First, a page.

Japanese tale #22 – The fishing monkey


Once upon a time, there was a monkey who lived high, high in the mountains.

Winter came early in those rocky lands, its icy winds blowing harsh and strong. In a matter of weeks, leaves were gone and rivers had slowed.

Soon, all Life fell asleep under a thick coat of ice and snow.

Perched in the evergreens, the monkey was frozen to the bones, from his pale face to the tip of his long tail. Finding nuts and fruits in the now barren lands was getting more and more difficult as the season went by.

The poor creature had not followed the wise examples of bears and badgers and squirrels, getting fat, digging burrows and hiding stashes.

He whined:

– Oh what I am going to eat now?

One freezing day though, bell-like laughters rang in the cold air.

Puzzled, the monkey went on to investigate, jumping from tree to tree… and witnessed quite a strange scene.

A romp of otters was frolicing cheerfully on the icy lake. Each one of them had a silvery fish in its paws and many fishbones could be seen here and there.

Under the monkey’s mesmerized eyes, the carefree animals were throwing a true banquet.

– Such plenty when I am starving there…

The monkey went down his tree and hailed the otters:

– My, my, lucky you! Your kind seems unmoved by this awful weather. How are you all able to catch so much fish despite this ice and snow?

One otter giggled:

– Well friend, it’s quite easy, really. See, we pierce a hole in the ice, then put our tails in the water. If you stay still, fishes take the bait. And the only thing left is taking them out!

Another otter was eyeing the monkey with plain curiosity:

– What a long tail you have! With such a line, you’re probably a born angler like us. You should definitely try!

The monkey, pleased by those compliments, parted with the otters and went on his way. Being was a lazy beast at heart, he snickered:

– This fishing method sounds indeed so easy, even a child could succeed! You don’t even have to move!

And, hedecided to experiment his new knowledge at once.

He found a quiet place on the lake and drilled a little hole in the icy surface. Then, he plunged his tail in the water:

– Brrrrrr! It’s so cold!

The wait started.

The monkey kept very quiet and did not move an inch despite his numbing tail. Yet, no fish came to bite.

The snow began to fall gently, blanketing all the sounds of the forest.

Slowly, the animal dozed off.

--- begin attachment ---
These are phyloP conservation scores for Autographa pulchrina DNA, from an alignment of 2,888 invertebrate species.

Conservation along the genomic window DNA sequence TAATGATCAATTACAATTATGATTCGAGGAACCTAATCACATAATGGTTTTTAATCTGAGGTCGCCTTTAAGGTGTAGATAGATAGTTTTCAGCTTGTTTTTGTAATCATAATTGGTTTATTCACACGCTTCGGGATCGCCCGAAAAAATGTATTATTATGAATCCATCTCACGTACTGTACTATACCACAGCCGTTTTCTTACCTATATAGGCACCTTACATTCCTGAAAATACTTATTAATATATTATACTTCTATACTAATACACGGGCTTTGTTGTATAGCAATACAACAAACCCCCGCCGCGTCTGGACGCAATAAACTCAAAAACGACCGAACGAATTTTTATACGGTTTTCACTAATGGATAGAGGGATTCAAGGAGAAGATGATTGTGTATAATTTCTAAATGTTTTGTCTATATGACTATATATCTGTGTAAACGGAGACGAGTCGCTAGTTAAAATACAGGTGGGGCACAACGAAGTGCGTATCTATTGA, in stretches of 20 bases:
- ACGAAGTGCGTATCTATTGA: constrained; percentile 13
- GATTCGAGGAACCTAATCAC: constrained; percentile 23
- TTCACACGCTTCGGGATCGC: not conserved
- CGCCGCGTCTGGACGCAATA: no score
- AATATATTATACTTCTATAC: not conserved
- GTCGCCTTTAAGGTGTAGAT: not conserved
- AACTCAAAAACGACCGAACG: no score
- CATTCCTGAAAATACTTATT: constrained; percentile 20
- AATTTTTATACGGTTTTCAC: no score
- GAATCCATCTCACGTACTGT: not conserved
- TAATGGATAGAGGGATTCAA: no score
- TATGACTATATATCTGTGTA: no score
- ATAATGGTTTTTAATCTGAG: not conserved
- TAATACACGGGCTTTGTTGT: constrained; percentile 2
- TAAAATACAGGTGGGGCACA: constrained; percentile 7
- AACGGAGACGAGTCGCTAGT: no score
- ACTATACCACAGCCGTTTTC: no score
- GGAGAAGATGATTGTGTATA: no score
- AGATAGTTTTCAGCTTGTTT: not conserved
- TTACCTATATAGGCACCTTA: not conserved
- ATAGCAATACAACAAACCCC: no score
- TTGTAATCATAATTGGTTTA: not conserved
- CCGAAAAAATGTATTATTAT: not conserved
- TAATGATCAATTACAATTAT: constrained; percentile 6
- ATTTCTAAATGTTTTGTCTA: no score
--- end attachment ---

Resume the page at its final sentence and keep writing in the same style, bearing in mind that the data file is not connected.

Minutes went by. In the frosty air, the surface of the lake started to freeze back again, quickly closing the hole tight around the monkey’s tail.

The monkey awoke with a start, feeling something tugging at his tail.

– Ah finally!

Thinking a fish had taken the bait, he pulled on his tail. Nothing moved.

– I must have caught quite a big one!

The monkey pulled on harder and harder, his face bright red with effort.

When suddenly…


… the monkey’s tail broke in half.

The poor animal, numbed by the cold, had not realised his tail had been encircled by the ice.

Ashamed and frozen, the monkey ran to the closest hot spring, hoping to hide is misfortune behind the thick mist of steaming waters.

And, since then, mountain monkeys have red faces, short tails and spend their winter days soaking into hot baths!


This tale has many variations all around the world. Most of the time, the unfortunate animal is a bear and like today,  the story is there to explain why bears don’t have long tails anymore… and warn children against the danger of sloth!

Japan’s lands host many monkeys. Those animals are very common and have behaviours so human-like it’s no wonder they are part of so many Japanese tales (where they are mostly here to embody the flaws of mankind).

Japanese macaques are nicknamed “snow monkey” as many colonies live in cold areas where snow is common. They are highly social animals, capable of creating and passing to their youngs cultural practices (Koshima Island’s monkeys is a well documented example).

Bathing in hot springs is actually not a custom widely spread among monkeys. Onsen bathing is in fact quite a recent phenomenon which take place at the Jigokudani Park in Nagano prefecture. Yet, I find this habit quite cute and decided to include it in today’s tale anyway!

Wish for more monkey stories? You can find another “Why does the monkey have…” tale here 😉

[pictures sources: 1 / 2 / 3]


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